This article is sponsored by Jigsaw as part of the ‘10 Minutes With…’ series.
How did you get started in your role as a mental health clinician?
I did an undergraduate degree in social care in TU Dublin (formally DIT), and went on to do a masters in social work in UCC. I had experience in a number of different areas of social care and social work before coming to Jigsaw, but have always had a keen interest in young people’s mental health. It has been an obvious thread throughout all of the work I’ve done. Then, with Jigsaw, the chance came up to work as a mental health clinician in a primary care, early intervention service. And I felt that being able to work with and support young people in the earlier stages of distress could affect more change over time.
Why did you choose to work with Jigsaw?
I followed Jigsaw’s journey from their early days. I was drawn to the organisation as it defined ‘young people’ as up to the age of 25. Being in my early 20s at the time, I did not feel equipped to be called an adult and very much appreciated that! It was another eight-ish years before I started working for Jigsaw, but I always kept up with their work through the media and their website. I liked their early intervention and prevention message, and the fact they took a holistic view of mental health. I was aware that young people were involved in ensuring the service was young-person focused, which was unique at that time. And I wanted to be part of an organisation that valued young people’s voices, and their expertise on their own mental health.
What are you working on at present?
My role is a senior Jigsaw clinician in one of our busy Dublin services. The main focus is the therapeutic work I do with young people. Jigsaw offers brief, goal focused, therapeutic supports of up to eight sessions for 12 to 25 year olds experiencing mild to moderate mental health difficulties.
The first two sessions involve screening followed by an initial assessment. The focus is on getting to know young people, the things that are going well for them, what brings them to Jigsaw, and making sure that we are the right support for them. The following sessions focus on providing evidence informed therapeutic interventions to work towards a goal of the young person’s choice. Examples of this could be reducing anxiety in certain situations, getting a better understanding of their feelings, dealing with low mood, or self-harm. Anything a young person feels they would benefit from.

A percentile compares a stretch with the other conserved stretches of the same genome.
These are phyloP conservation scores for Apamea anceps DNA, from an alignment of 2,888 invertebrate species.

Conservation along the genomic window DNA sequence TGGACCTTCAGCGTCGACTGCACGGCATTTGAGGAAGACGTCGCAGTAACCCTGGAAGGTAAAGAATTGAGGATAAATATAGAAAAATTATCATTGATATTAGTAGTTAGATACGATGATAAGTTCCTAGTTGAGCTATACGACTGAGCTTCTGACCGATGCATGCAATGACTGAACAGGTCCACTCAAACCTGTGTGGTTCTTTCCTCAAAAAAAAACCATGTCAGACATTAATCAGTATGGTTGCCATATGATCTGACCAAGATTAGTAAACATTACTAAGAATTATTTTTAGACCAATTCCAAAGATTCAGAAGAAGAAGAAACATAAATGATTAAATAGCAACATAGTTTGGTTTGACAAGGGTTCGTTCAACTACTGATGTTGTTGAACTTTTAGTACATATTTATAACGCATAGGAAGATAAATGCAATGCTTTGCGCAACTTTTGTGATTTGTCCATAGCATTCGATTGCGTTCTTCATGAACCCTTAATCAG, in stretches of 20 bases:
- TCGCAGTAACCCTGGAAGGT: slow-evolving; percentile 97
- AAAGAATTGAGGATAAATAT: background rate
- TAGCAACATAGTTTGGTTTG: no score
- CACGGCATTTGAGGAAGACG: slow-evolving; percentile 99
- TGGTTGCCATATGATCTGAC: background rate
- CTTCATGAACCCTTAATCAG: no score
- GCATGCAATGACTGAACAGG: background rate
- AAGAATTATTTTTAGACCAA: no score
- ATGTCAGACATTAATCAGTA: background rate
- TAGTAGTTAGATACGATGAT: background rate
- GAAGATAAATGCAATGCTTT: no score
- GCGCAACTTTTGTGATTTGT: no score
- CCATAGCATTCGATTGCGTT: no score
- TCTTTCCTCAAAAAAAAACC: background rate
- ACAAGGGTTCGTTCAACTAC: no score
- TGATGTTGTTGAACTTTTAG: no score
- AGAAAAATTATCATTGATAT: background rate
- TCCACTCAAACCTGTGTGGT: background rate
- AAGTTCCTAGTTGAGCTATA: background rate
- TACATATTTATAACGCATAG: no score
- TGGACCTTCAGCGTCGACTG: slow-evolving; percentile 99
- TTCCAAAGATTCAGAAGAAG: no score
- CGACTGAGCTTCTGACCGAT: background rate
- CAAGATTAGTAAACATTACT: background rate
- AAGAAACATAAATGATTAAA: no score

Our clinicians come from a number of different disciplinary backgrounds. These include social work, occupational therapy, mental health nursing, psychotherapy, and clinical, counselling or educational psychology. All our clinicians draw on their own unique professional training, skills and past experience to work therapeutically and support young people to move towards their goal.
As a senior Jigsaw clinician I also provide support to the clinical manager, giving clinical leadership in their absence. This involves having oversight of clinical practice, supporting clinicians in managing risk, and liaising with other clinical managers for support.
There are also opportunities to get involved in promoting youth mental health in the community, by facilitating workshops for groups including professionals, educators, community volunteers, and parents.
What is the best part of your job?
There is no doubt that the best part of my job is the young people I get to meet and work with every day. It’s a huge privilege to be part of someone’s life when they are going through a difficult time, to support them on their mental health journey and empower them to continue that journey themselves when they leave Jigsaw.
I am also very lucky to be surrounded by an incredible, supportive team in our Jigsaw Dublin City service. While there can be tough moments and days, there is also a lot of laughter.
[Become part of the Jigsaw Clinical Team. Register for the online open day to find out more, or apply now at jigsaw.ie/careers]
Is there career progression in Jigsaw?